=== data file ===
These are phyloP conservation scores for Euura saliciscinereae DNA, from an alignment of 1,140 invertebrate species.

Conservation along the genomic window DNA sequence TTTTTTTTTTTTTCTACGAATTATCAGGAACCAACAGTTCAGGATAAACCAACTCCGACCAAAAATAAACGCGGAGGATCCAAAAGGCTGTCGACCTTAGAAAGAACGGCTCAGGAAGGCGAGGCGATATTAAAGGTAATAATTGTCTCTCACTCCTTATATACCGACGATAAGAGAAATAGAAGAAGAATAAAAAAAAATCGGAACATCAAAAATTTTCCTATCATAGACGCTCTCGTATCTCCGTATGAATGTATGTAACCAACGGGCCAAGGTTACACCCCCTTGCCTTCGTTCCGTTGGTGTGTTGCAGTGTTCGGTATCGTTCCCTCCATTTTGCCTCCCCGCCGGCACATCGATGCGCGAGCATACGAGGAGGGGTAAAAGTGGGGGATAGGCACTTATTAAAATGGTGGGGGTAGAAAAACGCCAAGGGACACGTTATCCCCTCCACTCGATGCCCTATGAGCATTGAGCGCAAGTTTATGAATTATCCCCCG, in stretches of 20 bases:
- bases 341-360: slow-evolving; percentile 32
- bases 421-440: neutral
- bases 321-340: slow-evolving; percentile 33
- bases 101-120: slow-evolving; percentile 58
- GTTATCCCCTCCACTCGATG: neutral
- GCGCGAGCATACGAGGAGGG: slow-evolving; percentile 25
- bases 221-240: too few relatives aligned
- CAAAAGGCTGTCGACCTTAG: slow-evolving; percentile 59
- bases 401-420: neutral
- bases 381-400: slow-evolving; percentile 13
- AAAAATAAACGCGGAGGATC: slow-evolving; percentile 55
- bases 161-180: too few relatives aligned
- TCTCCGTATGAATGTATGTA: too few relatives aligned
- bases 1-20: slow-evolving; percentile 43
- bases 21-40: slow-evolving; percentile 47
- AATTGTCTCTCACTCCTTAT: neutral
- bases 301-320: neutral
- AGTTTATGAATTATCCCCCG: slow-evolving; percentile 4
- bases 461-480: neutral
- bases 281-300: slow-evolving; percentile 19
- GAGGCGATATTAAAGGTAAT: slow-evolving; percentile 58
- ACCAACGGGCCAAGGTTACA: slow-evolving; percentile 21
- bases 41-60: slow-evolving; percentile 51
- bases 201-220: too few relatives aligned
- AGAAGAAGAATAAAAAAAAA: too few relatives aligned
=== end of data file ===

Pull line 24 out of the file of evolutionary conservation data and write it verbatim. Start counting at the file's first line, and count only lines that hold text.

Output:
- ACCAACGGGCCAAGGTTACA: slow-evolving; percentile 21